In this study, we observed that ID specialists in Korea spent most of their time caring for patients with ID, although, they also participated in infection control, antibiotic stewardship, and education/training. Their weekly working hours (> 60 h) exceeded the legal limit of 52 h. Accordingly, the demands of ID specialists focused on appropriate compensation for their work and employment of more ID specialists.
Among the various roles of ID specialists, patient care is essential. Involvement of ID specialists in the care of patients with IDs results in reduced hospitalization rates, mortality, and healthcare costs . Additionally, interventions conducted by ID specialists have a positive effect in reducing patient mortality and hospital stay [14–16]. According to the present study, most ID specialists were engaged in several patient care activities, including inpatient and outpatient care and consultations in the same week. Furthermore, about one fourth of adult ID specialists were engaged in pediatric ID consultations. A possible explanation for the diverse clinical responsibilities may be the low staffing numbers of ID specialists.
Following the outbreak of the Middle East respiratory syndrome in medical institutions in 2015, the medical law in Korea was revised to strengthen the legal regulations for infection control personnel . Furthermore, since 2017, the Ministry of Health and Welfare has reimbursed medical institutions for infection prevention and management measures. However, for reimbursement, a hospital requires an ID doctor in charge of 300 hospital beds and for the doctors in charge of infection control to perform infection control duties for at least 20 h/week and complete 16 h of training related to infection control . Consequently, infection control rounding has become a mandatory activity for ID specialists in Korean hospitals . However, the pattern of weekly time use among ID specialists shows limited room for additional infection control activities. Despite this workload, the majority of ID specialists had to undertake multiple responsibilities, including being director of infection control. This results in insufficient time for infection control activities.
Participation in antibiotic stewardship mainly focused on approval for specific and restricted antibiotics . Like other activities related to the ID specialty, antibiotic stewardship in Korean hospitals is mostly conducted by one or two ID specialists . However, for more comprehensive ID activities, approximately 3.01 personnel are required per 1,000 beds . An increase in the emergence of antimicrobial-resistant pathogens emphasizes the importance of appropriate antibiotic use and antibiotic stewardship programs . Securing ID specialists is necessary to implement and expand the antibiotic stewardship program in Korean hospitals.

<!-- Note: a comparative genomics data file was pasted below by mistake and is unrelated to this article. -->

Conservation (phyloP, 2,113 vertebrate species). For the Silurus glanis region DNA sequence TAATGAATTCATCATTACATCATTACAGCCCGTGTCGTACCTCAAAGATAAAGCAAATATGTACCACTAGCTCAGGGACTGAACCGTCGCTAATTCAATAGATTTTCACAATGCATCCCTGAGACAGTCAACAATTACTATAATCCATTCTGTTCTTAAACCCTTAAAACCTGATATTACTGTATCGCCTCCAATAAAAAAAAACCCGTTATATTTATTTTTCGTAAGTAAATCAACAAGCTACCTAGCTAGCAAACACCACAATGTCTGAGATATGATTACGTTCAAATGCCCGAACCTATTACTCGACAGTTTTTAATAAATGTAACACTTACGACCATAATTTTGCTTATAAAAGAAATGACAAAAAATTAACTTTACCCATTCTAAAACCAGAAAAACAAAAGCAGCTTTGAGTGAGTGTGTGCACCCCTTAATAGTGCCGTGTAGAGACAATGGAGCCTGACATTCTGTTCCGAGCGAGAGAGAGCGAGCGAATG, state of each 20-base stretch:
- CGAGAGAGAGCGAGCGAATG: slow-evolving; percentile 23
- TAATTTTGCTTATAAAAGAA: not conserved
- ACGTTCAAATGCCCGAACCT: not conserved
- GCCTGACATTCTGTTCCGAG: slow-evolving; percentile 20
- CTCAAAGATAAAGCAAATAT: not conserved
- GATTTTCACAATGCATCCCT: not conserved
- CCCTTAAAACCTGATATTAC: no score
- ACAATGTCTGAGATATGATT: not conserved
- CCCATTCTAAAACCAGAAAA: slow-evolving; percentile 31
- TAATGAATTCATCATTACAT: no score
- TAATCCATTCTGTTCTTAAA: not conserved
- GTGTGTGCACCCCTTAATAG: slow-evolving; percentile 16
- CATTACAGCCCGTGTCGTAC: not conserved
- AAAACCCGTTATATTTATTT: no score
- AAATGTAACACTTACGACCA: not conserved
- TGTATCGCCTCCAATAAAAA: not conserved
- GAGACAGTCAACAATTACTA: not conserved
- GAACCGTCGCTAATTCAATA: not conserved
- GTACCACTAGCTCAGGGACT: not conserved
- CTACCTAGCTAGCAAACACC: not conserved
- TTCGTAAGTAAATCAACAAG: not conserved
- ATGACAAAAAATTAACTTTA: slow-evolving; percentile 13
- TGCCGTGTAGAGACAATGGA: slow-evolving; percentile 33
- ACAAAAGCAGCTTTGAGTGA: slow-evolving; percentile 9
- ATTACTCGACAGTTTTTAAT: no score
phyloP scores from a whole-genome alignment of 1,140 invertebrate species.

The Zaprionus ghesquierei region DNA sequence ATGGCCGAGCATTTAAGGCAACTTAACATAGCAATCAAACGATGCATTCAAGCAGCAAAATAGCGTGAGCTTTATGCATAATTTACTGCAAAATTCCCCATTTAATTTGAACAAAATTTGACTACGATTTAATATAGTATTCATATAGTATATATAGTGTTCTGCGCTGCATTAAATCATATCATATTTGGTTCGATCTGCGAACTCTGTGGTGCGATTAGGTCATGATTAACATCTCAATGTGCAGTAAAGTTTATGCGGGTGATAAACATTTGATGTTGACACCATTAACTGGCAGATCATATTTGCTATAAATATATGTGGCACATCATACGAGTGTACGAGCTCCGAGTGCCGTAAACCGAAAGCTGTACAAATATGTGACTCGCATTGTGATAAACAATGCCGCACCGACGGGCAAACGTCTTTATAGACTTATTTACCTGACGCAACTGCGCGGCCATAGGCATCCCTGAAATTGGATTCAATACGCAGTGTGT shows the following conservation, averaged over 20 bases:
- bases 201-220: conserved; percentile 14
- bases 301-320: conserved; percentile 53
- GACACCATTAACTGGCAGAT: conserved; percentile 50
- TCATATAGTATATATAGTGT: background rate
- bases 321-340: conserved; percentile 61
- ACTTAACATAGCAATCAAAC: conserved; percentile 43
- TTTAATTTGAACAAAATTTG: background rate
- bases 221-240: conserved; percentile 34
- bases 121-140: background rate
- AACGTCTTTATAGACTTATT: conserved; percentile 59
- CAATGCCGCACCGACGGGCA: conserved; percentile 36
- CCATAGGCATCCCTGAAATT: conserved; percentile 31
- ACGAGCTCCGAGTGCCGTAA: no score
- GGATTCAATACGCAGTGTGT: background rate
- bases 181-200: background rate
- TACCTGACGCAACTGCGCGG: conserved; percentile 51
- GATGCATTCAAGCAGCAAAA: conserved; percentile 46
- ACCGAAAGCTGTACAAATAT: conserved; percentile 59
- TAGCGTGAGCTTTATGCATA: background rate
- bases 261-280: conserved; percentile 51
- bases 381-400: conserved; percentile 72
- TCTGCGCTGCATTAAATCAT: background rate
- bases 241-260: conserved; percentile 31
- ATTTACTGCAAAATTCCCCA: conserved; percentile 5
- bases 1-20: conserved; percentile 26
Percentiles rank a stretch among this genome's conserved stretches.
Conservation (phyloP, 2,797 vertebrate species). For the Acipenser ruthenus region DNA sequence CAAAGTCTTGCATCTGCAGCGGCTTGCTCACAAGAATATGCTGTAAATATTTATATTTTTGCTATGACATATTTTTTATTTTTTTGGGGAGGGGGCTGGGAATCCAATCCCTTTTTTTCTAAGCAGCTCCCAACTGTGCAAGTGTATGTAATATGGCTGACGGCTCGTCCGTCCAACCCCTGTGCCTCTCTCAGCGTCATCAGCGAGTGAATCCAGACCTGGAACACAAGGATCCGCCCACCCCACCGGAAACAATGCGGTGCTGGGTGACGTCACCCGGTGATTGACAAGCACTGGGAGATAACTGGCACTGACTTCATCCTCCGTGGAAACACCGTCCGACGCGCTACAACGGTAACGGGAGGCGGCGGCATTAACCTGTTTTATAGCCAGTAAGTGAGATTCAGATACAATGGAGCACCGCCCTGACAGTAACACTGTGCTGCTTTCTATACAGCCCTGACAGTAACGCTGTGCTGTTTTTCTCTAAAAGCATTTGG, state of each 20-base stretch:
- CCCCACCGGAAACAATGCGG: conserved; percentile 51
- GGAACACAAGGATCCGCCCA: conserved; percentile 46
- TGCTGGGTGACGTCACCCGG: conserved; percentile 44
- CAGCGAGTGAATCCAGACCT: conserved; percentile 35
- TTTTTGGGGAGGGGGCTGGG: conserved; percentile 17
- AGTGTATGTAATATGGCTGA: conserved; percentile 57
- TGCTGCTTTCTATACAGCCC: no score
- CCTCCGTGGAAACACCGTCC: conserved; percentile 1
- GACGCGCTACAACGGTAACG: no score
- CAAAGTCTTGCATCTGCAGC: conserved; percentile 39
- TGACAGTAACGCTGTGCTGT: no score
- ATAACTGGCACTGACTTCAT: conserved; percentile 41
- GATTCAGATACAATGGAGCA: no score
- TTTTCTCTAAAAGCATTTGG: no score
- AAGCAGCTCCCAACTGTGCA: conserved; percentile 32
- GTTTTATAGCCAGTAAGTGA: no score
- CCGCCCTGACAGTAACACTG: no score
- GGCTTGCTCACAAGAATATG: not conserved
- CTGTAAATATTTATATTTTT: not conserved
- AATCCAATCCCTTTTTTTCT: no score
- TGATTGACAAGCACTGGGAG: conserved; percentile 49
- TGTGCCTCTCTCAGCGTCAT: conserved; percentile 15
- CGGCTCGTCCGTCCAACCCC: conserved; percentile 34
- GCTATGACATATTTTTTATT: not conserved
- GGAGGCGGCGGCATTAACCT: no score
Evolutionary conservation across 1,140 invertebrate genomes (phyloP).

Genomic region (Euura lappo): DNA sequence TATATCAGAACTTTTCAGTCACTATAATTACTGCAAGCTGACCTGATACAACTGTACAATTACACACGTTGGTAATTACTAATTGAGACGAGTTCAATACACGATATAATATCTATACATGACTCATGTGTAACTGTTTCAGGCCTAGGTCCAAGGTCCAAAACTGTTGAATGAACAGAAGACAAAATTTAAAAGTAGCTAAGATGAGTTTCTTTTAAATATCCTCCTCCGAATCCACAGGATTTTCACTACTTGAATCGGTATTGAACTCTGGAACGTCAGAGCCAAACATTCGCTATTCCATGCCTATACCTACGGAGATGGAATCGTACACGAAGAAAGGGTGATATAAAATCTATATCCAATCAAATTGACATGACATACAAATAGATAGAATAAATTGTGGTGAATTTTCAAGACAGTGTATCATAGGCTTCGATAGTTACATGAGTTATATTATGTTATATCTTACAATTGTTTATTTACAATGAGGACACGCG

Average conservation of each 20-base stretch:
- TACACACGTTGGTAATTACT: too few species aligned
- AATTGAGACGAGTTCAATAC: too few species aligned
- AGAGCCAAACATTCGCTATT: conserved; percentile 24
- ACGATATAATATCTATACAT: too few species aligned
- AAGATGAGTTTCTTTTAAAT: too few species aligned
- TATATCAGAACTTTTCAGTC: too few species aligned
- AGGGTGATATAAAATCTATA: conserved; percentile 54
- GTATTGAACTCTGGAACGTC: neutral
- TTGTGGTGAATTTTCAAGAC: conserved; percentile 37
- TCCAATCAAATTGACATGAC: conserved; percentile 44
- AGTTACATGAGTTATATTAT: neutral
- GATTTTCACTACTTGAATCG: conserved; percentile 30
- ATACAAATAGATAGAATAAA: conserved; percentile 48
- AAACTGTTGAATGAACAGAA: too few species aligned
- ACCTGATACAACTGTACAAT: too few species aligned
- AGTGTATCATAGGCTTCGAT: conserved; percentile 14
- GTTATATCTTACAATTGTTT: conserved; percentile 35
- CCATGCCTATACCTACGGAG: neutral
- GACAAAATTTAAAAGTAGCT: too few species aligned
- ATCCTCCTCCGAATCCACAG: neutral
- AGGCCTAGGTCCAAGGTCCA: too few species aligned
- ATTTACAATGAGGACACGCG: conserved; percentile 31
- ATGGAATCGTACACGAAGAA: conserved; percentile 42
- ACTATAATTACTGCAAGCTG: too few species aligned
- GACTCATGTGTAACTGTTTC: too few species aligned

According to our results, ID specialists devoted similar amounts of time to research and patient care. This may be because a large proportion of ID specialists were stationed at university-affiliated hospitals. However, they were unlikely to receive research funds and perform basic research in their early careers. Given that a rapid response to emerging infectious and re-emerging diseases will be enhanced by a strong research base  promoting ID research is necessary to strengthen public health control efforts. Besides expanding ID research funds, emphasizing basic research in ID training courses should be considered . Promoting research in ID will most likely attract more applicants for training in ID specialties .
Unfortunately, the actual time that ID specialists allocated to education and training activities was 3 h per week. This time duration may be insufficient for providing adequate educational opportunities. Because of the increase in emerging IDs and IDs caused by antimicrobial-resistant pathogens, it is important to educate students/trainees and healthcare personnel on infection control. An adequately staffed ID workforce is necessary to achieve this.
ID specialists worked an average of 60.5 h per week. Given that more than half of the respondents were women and more than two thirds were married and had children, one can expect that it is difficult for ID specialists to achieve an appropriate work-life balance. In our previous survey , only 8.7% of ID specialists responded to having a work-life balance. In this study, working hours were based on work and leave hours. Only 2.6% answered that they did not carry work at home. It is known that long working hours can lead to health risks, including an increased risk of stroke .
Interestingly, this study revealed differences between adult and pediatric ID specialists. Adult ID specialists had a greater role in consultation, infection control, and antibiotic stewardship than pediatric ID specialists. Although, the satisfaction level was similar between the two types of experts, pediatric ID specialists responded more positively to reselecting the same major. It is estimated that more weekly working hours for adult ID specialists may be the cause of the reselection factor; however, further studies should be conducted in this regard.
This study had a few limitations. First, clinical microbiologists who can be classified as ID specialists were not included in the study. Second, the survey was conducted in the middle of the COVID-19 pandemic, which may have affected the operational times of ID specialists.